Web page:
# Why is MainEvaluate being used when LinearSolve can be compiled?

According to this question LinearSolve can be Compiled. However, CompilePrint shows a MainEvaluate but no-warning is generated. It appears that LinearSolve is not compilable, given the MainEvaluate. But the lack of warning is surprising. Something more subtle is going on. Consider the following.

In[1]:= SetSystemOptions[
"CompileOptions" -> "CompileReportExternal" -> True];

In[2]:= << CompiledFunctionTools

In[3]:= v2 = Compile[{{m, _Real, 2}, {v, _Real, 1}},
LinearSolve[m, v]
];

In[4]:= CompilePrint[v2]

Out[4]= "
2 arguments
3 Tensor registers
Underflow checking off
Overflow checking off
Integer overflow checking on
RuntimeAttributes -> {}

T(R2)0 = A1
T(R1)1 = A2
Result = T(R1)2

1   T(R1)2 = MainEvaluate[ Hold[LinearSolve][ T(R2)0, T(R1)1]]
2   Return
"


There are no warnings generated, but I am not sure why there is a MainEvaluate in the CompilePrint.

There is a much clearer warning that Compiling fails when one uses Options within LinearSolve while attempting to compile. Consider the following:

In[5]:= v3 = Compile[{{m, _Real, 2}, {v, _Real, 1}},
LinearSolve[m, v, Method -> "Cholesky"]
]

During evaluation of In[5]:= Compile::extscalar: Method->Cholesky cannot
be compiled and will be evaluated externally.
The result is assumed to be of type Integer. >>

During evaluation of In[5]:= Compile::exttensor: LinearSolve[m,v,Method->Cholesky]
cannot be compiled and will be evaluated externally.
The result is assumed to be a rank 2 tensor of type Real. >>


Also, CompilePrint gives the following:

In[6]:= CompilePrint[v3]

Out[6]= "
2 arguments
1 Integer register
3 Tensor registers
Underflow checking off
Overflow checking off
Integer overflow checking on
RuntimeAttributes -> {}

T(R2)0 = A1
T(R1)1 = A2
Result = T(R2)2

1   T(R2)2 = MainEvaluate[ Function[{m, v}, LinearSolve[m, v,
Method -> Cholesky]][ T(R2)0, T(R1)1]]
2   Return
"


Questions: If LinearSolve can't be compiled, why is there no warning in the default case? Is there something more subtle going on (e.g. some parts of the process are compiled)? If yes, how can one use the Method option within the Compiled function to ensure that what can be compiled actually is?

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Short answer: no it can't be compiled. –  rcollyer Feb 2 '12 at 18:22
@rcollyer I would however like to understand why there is no warning –  acl Feb 2 '12 at 18:24
you probably want to rephrase it as "why is no warning produced", since otherwise it looks like an exact duplicate of the question @rcollyer links to above (and will be closed as such, it appears) –  acl Feb 2 '12 at 18:27
@acl But the list given by Oleksandr and linked by rcollyer says LinearSolve can be compiled. –  asim Feb 2 '12 at 18:31
@rcollyer is right; LinearSolve can't be compiled. However, you normally don't get a warning because InternalCompileValues provides complete type information about it based on the type of the arguments. (Adding a Method subverts matching against the patterns given by InternalCompileValues[LinearSolve], so you then get the warning.) Appearance of a function in the second list I gave does not necessarily mean it can be compiled without needing MainEvaluate! –  Oleksandr R. Feb 2 '12 at 23:03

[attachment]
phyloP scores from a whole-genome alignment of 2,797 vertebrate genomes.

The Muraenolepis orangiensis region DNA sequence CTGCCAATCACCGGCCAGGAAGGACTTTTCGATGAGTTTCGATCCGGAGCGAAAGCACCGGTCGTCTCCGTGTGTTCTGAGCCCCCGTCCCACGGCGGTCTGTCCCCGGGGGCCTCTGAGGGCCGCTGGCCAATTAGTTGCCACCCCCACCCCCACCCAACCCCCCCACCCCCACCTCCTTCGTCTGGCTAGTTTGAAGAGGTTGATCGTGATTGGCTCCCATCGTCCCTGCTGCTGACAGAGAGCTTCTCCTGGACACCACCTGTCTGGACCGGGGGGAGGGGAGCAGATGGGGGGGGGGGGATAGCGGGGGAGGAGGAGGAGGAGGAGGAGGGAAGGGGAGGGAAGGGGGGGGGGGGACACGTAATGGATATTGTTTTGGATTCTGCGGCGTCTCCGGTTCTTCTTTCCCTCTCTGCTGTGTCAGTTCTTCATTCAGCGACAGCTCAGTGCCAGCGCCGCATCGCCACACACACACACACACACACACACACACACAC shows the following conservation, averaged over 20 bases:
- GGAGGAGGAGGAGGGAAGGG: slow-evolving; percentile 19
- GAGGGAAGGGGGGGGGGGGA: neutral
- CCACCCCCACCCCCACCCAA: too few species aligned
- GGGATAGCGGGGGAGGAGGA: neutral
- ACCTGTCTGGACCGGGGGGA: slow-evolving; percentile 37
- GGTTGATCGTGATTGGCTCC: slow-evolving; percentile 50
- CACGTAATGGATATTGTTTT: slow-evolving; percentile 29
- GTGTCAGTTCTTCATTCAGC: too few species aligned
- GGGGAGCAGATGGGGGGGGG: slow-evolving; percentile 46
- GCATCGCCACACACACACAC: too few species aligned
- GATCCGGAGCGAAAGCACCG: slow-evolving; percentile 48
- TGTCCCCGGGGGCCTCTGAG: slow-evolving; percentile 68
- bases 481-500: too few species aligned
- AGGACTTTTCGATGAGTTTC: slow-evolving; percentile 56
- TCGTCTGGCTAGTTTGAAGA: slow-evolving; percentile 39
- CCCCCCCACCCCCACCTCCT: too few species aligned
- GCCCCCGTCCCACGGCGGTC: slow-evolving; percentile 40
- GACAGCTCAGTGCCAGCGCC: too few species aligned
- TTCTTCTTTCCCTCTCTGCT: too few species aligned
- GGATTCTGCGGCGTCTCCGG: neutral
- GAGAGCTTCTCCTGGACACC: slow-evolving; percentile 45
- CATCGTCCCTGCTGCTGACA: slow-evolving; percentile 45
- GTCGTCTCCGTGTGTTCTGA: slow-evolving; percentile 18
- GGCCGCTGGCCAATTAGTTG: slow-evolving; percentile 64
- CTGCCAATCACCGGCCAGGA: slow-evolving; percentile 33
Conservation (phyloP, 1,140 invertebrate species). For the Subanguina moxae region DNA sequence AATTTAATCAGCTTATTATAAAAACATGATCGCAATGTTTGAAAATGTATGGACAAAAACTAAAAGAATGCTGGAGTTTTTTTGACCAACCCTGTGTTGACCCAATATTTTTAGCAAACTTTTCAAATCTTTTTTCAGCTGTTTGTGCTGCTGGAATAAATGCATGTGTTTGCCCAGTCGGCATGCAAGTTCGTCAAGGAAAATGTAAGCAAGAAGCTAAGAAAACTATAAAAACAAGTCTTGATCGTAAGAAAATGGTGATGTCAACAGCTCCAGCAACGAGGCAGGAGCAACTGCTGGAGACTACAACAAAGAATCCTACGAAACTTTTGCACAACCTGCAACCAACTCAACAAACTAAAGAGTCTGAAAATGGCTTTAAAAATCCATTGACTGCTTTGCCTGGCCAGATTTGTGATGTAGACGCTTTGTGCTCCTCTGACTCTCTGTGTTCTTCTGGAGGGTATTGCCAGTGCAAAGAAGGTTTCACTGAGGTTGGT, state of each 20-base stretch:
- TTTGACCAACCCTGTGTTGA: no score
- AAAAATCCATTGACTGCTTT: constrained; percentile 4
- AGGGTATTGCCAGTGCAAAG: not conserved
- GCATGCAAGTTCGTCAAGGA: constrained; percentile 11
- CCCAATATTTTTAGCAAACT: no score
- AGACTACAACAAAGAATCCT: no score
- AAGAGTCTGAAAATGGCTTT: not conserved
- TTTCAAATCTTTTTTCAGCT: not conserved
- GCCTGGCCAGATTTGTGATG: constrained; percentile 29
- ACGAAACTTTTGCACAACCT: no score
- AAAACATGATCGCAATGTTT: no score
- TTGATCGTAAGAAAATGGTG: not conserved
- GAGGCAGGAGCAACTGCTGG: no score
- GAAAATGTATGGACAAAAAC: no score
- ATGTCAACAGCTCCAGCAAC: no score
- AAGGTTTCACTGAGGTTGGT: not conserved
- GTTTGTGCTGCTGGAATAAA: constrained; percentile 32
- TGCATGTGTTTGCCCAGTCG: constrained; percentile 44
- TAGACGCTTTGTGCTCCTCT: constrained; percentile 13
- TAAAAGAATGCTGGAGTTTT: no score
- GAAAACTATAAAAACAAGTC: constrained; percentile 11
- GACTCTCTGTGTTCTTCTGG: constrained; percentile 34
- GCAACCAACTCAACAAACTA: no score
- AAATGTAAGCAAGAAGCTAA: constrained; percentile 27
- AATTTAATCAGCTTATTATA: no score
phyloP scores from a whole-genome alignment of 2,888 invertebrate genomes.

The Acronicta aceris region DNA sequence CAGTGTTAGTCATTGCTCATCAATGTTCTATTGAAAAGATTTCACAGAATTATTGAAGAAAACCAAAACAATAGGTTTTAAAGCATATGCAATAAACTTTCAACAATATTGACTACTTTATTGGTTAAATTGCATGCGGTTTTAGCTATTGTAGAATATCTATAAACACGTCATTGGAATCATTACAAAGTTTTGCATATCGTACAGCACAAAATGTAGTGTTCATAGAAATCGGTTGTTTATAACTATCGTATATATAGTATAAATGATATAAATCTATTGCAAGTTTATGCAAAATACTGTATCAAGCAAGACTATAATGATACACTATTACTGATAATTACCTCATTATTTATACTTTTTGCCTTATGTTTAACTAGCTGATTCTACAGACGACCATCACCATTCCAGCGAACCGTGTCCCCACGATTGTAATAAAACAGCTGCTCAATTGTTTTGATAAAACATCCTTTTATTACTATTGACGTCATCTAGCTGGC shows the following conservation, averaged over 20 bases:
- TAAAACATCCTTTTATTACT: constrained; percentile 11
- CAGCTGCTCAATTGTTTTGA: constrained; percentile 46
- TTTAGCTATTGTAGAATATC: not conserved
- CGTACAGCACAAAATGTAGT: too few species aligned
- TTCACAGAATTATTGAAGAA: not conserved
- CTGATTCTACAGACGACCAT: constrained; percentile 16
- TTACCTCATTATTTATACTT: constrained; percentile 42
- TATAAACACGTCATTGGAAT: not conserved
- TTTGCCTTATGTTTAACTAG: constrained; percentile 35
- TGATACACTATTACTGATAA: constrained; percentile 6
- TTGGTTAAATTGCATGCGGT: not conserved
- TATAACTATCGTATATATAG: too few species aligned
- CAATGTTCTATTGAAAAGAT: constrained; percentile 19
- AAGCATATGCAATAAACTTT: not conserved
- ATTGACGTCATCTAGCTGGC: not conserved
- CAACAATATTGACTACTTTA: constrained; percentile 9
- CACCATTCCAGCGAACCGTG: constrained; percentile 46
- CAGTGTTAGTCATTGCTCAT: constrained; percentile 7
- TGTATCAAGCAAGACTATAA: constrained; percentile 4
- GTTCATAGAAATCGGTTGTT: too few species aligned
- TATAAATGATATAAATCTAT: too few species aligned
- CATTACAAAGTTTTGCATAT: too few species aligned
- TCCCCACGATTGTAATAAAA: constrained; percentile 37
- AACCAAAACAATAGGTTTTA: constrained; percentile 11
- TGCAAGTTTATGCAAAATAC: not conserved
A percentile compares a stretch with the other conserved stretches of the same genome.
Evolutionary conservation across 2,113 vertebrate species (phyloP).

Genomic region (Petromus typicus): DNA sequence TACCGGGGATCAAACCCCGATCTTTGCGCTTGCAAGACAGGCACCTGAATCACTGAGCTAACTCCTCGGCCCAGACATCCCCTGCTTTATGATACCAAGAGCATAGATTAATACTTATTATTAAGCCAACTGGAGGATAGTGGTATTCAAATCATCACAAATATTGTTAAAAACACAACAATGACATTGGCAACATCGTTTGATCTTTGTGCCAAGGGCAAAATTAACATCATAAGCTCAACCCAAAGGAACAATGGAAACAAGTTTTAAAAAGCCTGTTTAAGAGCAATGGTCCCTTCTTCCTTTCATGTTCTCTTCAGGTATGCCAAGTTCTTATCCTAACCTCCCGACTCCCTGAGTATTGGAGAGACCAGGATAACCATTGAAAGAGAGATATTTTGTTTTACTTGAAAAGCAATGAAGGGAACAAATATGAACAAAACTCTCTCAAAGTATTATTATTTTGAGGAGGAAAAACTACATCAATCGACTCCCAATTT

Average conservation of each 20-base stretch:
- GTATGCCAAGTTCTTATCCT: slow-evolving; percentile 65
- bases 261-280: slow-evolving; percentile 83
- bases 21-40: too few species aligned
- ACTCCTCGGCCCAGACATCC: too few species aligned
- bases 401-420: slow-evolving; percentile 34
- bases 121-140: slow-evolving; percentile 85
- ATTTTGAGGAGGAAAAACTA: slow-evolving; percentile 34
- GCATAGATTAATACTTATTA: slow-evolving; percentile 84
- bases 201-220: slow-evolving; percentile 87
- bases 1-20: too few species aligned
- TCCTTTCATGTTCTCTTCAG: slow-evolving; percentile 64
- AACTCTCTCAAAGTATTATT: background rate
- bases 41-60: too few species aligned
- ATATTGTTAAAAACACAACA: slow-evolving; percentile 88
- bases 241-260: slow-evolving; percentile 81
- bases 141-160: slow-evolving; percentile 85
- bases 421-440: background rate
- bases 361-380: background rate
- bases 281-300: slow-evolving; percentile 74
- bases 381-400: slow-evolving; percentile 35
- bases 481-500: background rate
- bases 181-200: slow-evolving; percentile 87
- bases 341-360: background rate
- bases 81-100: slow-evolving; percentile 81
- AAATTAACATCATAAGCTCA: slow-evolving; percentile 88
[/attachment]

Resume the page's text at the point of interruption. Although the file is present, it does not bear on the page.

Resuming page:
acl already posted the crucial information needed to solve this conundrum (i.e., the definition of InternalCompileValues[LinearSolve]), but wishes to delete his post since he had not interpreted it to give the complete answer. Therefore I re-post the following observation along with a summary of what it means.

The input,

InternalCompileValues[];
InternalCompileValues[LinearSolve]


yields:

HoldPattern[InternalCompileValues[LinearSolve]] :> {
HoldPattern[
LinearSolve[
SystemCompileDumpx_?(InternalTensorTypeQ[Real, {_, _}]),
SystemCompileDumpb_?(InternalTensorTypeQ[Real, {_}])]
] :> _?(InternalTensorTypeQ[Real, {_}]),
HoldPattern[
LinearSolve[
SystemCompileDumpx_?(InternalTensorTypeQ[Complex, {_, _}]),
SystemCompileDumpb_?(InternalTensorTypeQ[Complex, {_}])]
] :> _?(InternalTensorTypeQ[Complex, {_}])
}


Briefly put, this tells us that when the compiler sees a function call like LinearSolve[x, b], it knows that:

• when x is a real matrix and b is a real vector, the result is a real vector
• when x is a complex matrix and b is a complex vector, the result is a complex vector

As a result of this knowledge, the compiler is able to determine what type of register is needed to store the return value from LinearSolve in these two cases. This is important if further operations are then carried out on the result: in the absence of type information, all subsequent operations on LinearSolve's return value would need to be performed via the interpreter using MainEvaluate for full generality, but because the type of the result is predetermined, such operations can be compiled instead. However, since LinearSolve is a highly optimized top-level function, compilation does not offer any benefit outside of this scenario, and so knowing the return type has no value if LinearSolve[x, b] is the entire contents of the compiled function, since the operation may as well have been performed via the interpreter anyway.

As regards why LinearSolve[x, b, Method -> m] produces a message: it is because the definition for InternalCompileValues[LinearSolve] does not provide for pattern matching against LinearSolve calls when any Method is specified. It handles only the form LinearSolve[x, b].

### Conclusion

Just because InternalCompileValues[func] is defined for some function func, one cannot assume that func can be called directly from compiled code without using a MainEvaluate call. It simply means that the compiler has information about func which it can incorporate into the compilation process as a whole.

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